Volume 11; No. 1; Winter/Spring
Technology & Targeted Loan Products
By Alan Fisher, Executive Director, California Reinvestment Committee
and Lucio Reyes, Secretary-Treasurer of Teamsters Union Local 601
|Photo by: Carlos Gonzalez, San Francisco Chronicle
We live in a time when the use of advanced technology
is replacing human interaction in a number of service industries, including
banking. ATMs are replacing tellers, electronic banking is supplanting
branches, and automated phone lines are replacing customer service representatives.
The high-tech vs. high-touch approach to banking continues to be debated,
but the fact is, technology is being increasingly used by financial institutions.
The critical issue is whether banks use technology only for purposes of
cost-cutting and the development of massive, generic loan products, or
whether they creatively use technology to expand access to credit for
everyone. We know that technology is being used to target market niches
in middle- and upper-class neighborhoods. Products can also be designed
to meet the unique needs of traditionally underserved markets.
Bank regulations such as the Community Reinvestment Act, Equal Credit
Opportunity Act and the Home Mortgage Disclosure Act have improved access
to credit for low-income people and people of color, but many of these
customers continue to be relatively neglected. While finding lending and
investment opportunity in low-income or minority communities takes considerable
research and a creative, open mind, the customers in these communities
offer potentially profitable market niches.
The Case for Seasonal Loans
In San Joaquin County, California, the Coalition for Fair Banking became
concerned about branch closings due to a series of bank mergers and about
possible redlining by several local lenders. To research and address the
problem, the coalition formed a partnership with the California Reinvestment
Committee and set about conducting a preliminary needs assessment of San
San Joaquin is a rural county with much of its production dependent on
seasonal workers who staff the canneries and harvest the crops. Many of
them have been employed by the same company for years, have joined local
unions, and have established long-term residence in San Joaquin County.
They are stable wage earners, but earn most of their annual pay during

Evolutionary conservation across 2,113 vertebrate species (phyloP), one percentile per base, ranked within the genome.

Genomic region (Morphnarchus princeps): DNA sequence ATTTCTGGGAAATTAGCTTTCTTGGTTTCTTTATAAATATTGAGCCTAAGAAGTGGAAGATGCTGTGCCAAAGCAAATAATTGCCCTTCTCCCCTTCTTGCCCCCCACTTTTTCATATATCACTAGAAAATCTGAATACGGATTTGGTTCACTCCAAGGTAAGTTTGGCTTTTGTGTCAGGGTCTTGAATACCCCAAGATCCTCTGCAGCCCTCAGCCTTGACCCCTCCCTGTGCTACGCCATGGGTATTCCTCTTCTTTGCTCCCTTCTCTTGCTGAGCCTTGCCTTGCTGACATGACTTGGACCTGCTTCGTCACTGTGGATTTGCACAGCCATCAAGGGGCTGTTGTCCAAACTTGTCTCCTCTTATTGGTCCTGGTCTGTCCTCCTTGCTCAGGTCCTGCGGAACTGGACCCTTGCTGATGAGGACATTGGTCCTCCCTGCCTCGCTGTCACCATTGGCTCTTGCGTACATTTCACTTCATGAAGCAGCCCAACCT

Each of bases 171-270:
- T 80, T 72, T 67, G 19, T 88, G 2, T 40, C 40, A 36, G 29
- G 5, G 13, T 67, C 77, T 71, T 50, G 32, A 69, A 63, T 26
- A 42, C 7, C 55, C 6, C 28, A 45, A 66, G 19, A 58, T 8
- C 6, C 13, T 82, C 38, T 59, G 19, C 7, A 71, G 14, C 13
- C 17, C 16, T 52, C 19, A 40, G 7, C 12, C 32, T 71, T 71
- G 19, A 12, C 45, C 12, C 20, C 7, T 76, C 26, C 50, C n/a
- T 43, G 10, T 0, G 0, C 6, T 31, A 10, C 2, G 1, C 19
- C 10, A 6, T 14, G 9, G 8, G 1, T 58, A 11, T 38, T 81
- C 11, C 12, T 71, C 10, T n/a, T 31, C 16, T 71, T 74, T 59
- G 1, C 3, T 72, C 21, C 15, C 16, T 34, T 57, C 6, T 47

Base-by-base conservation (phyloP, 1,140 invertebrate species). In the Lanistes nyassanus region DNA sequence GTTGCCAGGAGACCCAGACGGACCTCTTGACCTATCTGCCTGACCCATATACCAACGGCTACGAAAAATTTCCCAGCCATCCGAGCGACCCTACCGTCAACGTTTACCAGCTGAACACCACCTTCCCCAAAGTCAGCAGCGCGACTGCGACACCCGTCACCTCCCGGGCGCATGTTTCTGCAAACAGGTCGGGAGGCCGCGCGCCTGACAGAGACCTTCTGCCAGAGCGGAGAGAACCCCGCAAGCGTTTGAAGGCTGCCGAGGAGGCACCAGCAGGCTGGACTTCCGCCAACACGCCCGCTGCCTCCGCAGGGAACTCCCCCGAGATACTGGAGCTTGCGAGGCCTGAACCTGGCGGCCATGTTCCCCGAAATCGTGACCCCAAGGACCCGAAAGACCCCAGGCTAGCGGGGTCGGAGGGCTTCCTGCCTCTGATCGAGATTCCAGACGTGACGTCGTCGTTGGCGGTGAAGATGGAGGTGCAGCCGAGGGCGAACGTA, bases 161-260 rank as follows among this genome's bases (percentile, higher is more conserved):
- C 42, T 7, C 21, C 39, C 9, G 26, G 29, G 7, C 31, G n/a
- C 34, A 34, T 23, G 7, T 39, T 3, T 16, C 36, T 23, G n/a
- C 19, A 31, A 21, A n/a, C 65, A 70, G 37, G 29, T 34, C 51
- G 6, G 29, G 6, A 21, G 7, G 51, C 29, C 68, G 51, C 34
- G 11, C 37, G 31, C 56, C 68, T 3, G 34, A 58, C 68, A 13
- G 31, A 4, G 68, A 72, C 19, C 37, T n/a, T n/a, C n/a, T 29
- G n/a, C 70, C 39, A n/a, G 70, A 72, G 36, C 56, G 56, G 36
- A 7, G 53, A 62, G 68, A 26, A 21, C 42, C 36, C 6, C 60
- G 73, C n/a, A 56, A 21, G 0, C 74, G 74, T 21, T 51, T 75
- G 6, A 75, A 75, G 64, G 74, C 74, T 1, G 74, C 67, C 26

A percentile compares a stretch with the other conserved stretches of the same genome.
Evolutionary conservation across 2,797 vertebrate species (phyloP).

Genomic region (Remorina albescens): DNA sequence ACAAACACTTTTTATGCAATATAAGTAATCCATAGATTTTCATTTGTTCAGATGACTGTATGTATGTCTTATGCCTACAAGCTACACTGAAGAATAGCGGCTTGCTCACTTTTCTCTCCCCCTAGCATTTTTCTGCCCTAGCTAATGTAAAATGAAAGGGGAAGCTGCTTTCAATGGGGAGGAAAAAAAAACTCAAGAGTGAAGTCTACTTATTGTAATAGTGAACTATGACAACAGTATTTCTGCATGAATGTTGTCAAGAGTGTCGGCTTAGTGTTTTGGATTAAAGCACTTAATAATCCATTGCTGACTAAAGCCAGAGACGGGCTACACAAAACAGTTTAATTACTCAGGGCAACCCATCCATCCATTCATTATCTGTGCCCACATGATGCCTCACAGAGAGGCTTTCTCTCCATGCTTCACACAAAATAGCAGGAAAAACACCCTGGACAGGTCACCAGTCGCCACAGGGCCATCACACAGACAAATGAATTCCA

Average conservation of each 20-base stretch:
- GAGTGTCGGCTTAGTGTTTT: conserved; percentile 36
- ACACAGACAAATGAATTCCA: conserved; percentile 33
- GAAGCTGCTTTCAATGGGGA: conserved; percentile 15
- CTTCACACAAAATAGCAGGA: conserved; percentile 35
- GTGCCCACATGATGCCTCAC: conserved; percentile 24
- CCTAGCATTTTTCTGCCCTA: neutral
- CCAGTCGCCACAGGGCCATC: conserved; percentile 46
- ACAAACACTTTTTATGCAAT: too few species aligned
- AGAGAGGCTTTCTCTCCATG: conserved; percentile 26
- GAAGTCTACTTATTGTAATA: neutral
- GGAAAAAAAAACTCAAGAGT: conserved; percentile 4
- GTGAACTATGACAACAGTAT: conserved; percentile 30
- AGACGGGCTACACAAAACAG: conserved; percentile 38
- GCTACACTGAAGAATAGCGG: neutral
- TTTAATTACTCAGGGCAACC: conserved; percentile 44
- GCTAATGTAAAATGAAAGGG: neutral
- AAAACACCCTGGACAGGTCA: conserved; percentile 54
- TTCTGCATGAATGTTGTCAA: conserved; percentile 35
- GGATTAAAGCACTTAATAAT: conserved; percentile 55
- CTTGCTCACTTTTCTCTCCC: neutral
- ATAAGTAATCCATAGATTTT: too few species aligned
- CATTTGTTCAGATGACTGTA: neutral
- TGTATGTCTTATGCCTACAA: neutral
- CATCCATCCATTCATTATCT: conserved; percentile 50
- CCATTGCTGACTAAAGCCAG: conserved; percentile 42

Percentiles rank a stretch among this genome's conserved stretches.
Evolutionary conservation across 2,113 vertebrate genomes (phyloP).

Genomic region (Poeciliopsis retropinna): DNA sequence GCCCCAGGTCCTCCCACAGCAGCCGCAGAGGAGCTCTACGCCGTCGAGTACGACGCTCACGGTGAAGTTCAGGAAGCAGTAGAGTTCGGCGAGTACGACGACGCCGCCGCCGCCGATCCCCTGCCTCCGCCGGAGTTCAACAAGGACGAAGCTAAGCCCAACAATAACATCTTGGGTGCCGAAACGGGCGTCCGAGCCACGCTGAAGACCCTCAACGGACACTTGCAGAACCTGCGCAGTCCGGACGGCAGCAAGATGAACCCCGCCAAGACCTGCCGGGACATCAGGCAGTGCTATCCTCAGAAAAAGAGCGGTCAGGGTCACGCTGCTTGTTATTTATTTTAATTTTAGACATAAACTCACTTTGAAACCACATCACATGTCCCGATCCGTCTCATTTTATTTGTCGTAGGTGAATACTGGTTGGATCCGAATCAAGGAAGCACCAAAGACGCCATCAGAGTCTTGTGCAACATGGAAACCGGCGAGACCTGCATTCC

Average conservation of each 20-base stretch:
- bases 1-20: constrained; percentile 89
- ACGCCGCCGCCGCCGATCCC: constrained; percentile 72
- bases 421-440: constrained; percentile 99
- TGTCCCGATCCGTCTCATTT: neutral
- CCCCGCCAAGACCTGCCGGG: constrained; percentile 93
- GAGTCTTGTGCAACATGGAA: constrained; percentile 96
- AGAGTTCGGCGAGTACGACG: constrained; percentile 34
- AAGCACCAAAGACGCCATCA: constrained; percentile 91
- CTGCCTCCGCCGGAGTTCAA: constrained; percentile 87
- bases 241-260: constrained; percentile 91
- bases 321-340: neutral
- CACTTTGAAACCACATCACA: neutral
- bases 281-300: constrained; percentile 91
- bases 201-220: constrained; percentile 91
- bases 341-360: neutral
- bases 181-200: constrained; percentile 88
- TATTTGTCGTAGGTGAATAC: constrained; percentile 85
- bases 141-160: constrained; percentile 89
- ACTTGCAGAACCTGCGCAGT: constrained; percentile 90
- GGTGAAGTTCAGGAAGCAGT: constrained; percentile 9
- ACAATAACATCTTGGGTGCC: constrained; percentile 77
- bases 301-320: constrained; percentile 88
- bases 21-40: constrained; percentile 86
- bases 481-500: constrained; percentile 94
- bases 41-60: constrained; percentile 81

a six- to nine-month planting and harvest period.
Next to housing, transportation is a critical issue for farm workers.
Since agricultural fields are not generally served by public transportation,
workers will often buy a used car from a dealer who makes additional money
by securing a loan through a finance company. The loan is difficult to
repay because it often carries an exorbitant interest rate and demands
the same monthly payment whether or not the worker is in their earning
season. Ultimately, many seasonal workers lose their cars during the off-season,
damage their credit ratings, and then find it difficult to secure work
because they lack transportation.
As CRC staff and coalition members discussed this vicious cycle, someone
asked, Why cant banks lend in a way that matches income? In response
to this question, the coalition designed a consumer loan product that
matches loan payments to income stream. It is a concept that has some
precedence. For example, there are balloon loans that receive interest-only
payments in the early life of the loan until a balloon payment is due
at the end of the term. There are risk- adjusted loans where computers
analyze risk to determine approval and the level of interest rates.
Using the computer to establish payment cycles, a loan product could
be developed to match payment schedule with income stream. The loan would
receive the same aggregate repayment annually, but its structure would
allow for lower or interest-only payments during the borrowers off-season.
When the borrower is in his earning season, payment rates would increase
accordingly. This approach has tremendous potential for both the borrower
and the bank.
As noted earlier, many potential borrowers under such a program are established
employees who have worked for the same employer for years. Many are members
of local unions that track their dues and can vouch for their work record.
To enhance bank outreach efforts, the seasonal loan could be developed
as an affinity loan product, and marketed through the unions and/or
The original discussion of seasonal loans focused on agricultural workers,
but the product has broader applicability to other industries across the
nation, including lumber and fishing. Lenders interested in discussing
this loan concept and other program ideas are encouraged to call Alan
Fisher, executive director of California Reinvestment Committee at (415)
About the Authors
|Alan Fisher has served as executive director
of the California Reinvestment Committee (CRC) since 1992. CRC is
a coalition of nearly 200 community-based organizations advocating
for increased community reinvestment, particularly for low-income
and minority communities, from financial institutions in California.
Mr. Fishers previous background includes work as a labor and community
activist, small business owner and management consultant. Currently,
he serves on the board of directors of the national CRC, the Bernal
Heights Housing Corporation and other California organizations. Mr.
Fisher holds an M.B.A. from the University of California at Los Angeles.
||Lucio M. Reyes currently holds the elected
position of secretary-treasurer of Teamsters Local Union 601. As such,
he represents approximately 10,000 cannery workers and other seasonal
workers employed in San Joaquin Countys canneries and warehouses.
He is also a member of the board of directors of the California Reinvestment
Committee. Mr. Reyes has served in various elected posts including
president of the advisory board of Legal Aid of Stockton and the Emergency
Food Bank of Stockton. Mr. Reyes attended San Joaquin Delta College.